From Imagination To Publication

Wednesday, July 2, 2014

Conquering Writer's Block

I honestly don’t know a single author who hasn’t had writer’s block at least once in their career. Most of the time it’s a regular occurrence. For me it happens every novel, generally around the same point each time. I wish I had the recipe for some magical writing potion you could brew….wait….coffee anyone? For each author, breaking the block is different. So even if I did tell you to spin around twice and chug a Pepsi while holding your breath, chances are you’d just end up really dizzy and bloated.

What works for me is simple. I sit my butt down in front of the computer and force my fingers to type regardless of whether or not I like what I’m writing. Getting the content out is the hardest part. Like Anne Lamott says:

The first draft is the child's draft, where you let it all pour out and then let it romp all over the place, knowing that no one is going to see it and that you can shape it later. You just let this childlike part of you channel whatever voices and visions come through and onto the page. If one of the characters wants to say, "Well, so what, Mr. Poopy Pants?," you let her. No one is going to see it.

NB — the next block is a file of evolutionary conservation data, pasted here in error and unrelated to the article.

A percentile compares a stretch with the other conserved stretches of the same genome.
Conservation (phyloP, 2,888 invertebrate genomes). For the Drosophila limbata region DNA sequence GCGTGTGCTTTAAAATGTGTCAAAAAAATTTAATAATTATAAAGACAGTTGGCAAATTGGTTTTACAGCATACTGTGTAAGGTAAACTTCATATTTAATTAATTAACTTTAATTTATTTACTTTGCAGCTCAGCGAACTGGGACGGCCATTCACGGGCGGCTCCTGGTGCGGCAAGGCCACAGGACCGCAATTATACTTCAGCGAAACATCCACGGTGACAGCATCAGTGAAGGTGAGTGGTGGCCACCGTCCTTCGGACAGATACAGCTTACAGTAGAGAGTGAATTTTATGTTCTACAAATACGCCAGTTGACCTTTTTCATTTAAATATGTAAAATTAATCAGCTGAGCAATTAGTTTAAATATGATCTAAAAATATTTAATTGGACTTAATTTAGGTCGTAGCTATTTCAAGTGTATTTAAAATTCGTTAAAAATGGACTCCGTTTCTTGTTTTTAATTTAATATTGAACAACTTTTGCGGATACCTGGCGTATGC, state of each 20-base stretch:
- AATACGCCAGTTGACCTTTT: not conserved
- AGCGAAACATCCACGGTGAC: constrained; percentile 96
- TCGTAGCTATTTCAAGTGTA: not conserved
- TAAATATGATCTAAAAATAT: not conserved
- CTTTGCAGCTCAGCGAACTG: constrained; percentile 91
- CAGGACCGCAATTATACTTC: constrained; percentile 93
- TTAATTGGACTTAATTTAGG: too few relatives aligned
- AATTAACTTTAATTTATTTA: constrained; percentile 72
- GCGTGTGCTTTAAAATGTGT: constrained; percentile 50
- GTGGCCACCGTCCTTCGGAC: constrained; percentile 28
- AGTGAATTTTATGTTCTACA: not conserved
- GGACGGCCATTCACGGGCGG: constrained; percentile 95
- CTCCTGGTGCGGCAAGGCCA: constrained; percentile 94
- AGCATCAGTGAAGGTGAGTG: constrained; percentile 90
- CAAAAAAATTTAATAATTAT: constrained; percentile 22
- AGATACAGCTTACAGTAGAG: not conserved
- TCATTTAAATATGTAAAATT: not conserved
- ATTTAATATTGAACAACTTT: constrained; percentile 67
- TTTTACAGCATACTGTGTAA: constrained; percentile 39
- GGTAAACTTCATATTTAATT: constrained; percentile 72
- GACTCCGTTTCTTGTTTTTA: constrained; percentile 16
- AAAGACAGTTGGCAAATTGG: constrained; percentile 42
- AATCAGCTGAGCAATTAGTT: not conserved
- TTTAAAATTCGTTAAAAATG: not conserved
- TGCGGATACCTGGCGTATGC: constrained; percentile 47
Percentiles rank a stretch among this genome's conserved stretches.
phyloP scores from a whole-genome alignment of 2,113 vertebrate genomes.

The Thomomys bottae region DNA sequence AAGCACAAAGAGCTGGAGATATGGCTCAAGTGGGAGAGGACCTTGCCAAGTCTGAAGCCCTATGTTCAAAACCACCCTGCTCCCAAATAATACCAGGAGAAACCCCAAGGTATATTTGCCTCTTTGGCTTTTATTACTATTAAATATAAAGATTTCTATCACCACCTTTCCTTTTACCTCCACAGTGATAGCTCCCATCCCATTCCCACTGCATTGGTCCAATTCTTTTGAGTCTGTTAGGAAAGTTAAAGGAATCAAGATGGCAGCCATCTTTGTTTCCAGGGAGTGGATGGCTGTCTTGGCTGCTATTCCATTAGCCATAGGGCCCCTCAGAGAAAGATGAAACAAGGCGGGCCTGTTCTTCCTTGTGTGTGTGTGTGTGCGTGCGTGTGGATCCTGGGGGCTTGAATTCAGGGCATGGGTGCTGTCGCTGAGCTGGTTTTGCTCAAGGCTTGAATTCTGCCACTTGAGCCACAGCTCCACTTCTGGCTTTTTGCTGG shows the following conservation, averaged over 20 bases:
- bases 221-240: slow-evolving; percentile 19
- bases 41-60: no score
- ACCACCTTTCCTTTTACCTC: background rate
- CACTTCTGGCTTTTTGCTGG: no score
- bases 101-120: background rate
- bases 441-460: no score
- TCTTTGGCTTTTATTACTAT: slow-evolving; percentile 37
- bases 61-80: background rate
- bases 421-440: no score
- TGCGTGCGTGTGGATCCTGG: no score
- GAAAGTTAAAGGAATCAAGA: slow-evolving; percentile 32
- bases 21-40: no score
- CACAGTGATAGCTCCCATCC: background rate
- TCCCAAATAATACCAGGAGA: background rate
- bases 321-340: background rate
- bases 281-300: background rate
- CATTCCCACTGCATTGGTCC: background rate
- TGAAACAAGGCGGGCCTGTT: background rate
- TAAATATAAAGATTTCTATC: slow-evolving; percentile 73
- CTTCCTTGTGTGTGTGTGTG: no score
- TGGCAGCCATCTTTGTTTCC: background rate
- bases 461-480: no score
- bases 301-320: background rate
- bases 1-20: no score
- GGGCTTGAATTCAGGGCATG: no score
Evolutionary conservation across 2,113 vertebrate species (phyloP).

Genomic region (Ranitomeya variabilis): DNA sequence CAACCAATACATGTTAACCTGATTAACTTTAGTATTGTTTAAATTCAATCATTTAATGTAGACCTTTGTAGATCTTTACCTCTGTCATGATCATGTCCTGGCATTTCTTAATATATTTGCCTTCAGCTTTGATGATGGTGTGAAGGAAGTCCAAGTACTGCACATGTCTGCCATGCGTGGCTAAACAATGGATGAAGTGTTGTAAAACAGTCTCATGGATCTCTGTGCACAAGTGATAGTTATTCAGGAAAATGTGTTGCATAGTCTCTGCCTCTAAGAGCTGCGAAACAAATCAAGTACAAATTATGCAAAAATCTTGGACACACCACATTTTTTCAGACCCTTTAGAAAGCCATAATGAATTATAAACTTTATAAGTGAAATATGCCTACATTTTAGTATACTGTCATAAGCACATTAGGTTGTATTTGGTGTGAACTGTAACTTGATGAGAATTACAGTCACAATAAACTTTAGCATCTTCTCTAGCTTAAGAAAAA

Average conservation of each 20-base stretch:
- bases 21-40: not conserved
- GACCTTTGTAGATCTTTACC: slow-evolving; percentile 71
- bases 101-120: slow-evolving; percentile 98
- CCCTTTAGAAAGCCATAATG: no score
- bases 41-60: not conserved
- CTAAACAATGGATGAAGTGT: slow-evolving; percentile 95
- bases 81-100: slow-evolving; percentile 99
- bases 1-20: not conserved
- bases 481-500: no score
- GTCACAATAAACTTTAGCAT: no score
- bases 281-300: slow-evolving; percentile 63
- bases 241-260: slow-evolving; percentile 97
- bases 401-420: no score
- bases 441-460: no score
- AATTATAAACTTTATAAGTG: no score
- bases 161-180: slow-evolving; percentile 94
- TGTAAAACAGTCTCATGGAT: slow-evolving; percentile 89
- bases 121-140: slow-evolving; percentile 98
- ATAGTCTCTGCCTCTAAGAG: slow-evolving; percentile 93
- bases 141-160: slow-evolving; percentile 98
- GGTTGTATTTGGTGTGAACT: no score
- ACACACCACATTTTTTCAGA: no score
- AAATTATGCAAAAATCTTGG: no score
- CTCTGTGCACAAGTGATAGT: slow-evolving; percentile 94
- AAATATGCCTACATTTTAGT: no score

Now, practically even better news…All good writers write them. This is how they end up with good second drafts and terrific third drafts.

If you haven’t read her novel, Bird by Bird, you’re in for a treat (especially if you’re a writer). It’s titled based on a memory she has of her brother who waited until the last second to write an essay about birds when he was a child. Her father, an author, told him to take it bird by bird. This philosophy has helped me in writing every single sentence in my books. Some days I take it sentence by sentence. Others, page by page. Writing 300 pages seems so daunting, but if you take it “bird by bird” ….well, you end up with a book.

What helps you get through the process of writing?

1 comment:

  1. I get writer's block before I begin. Yeah, that's never good. Just forcing myself to begin is the only way to get through it.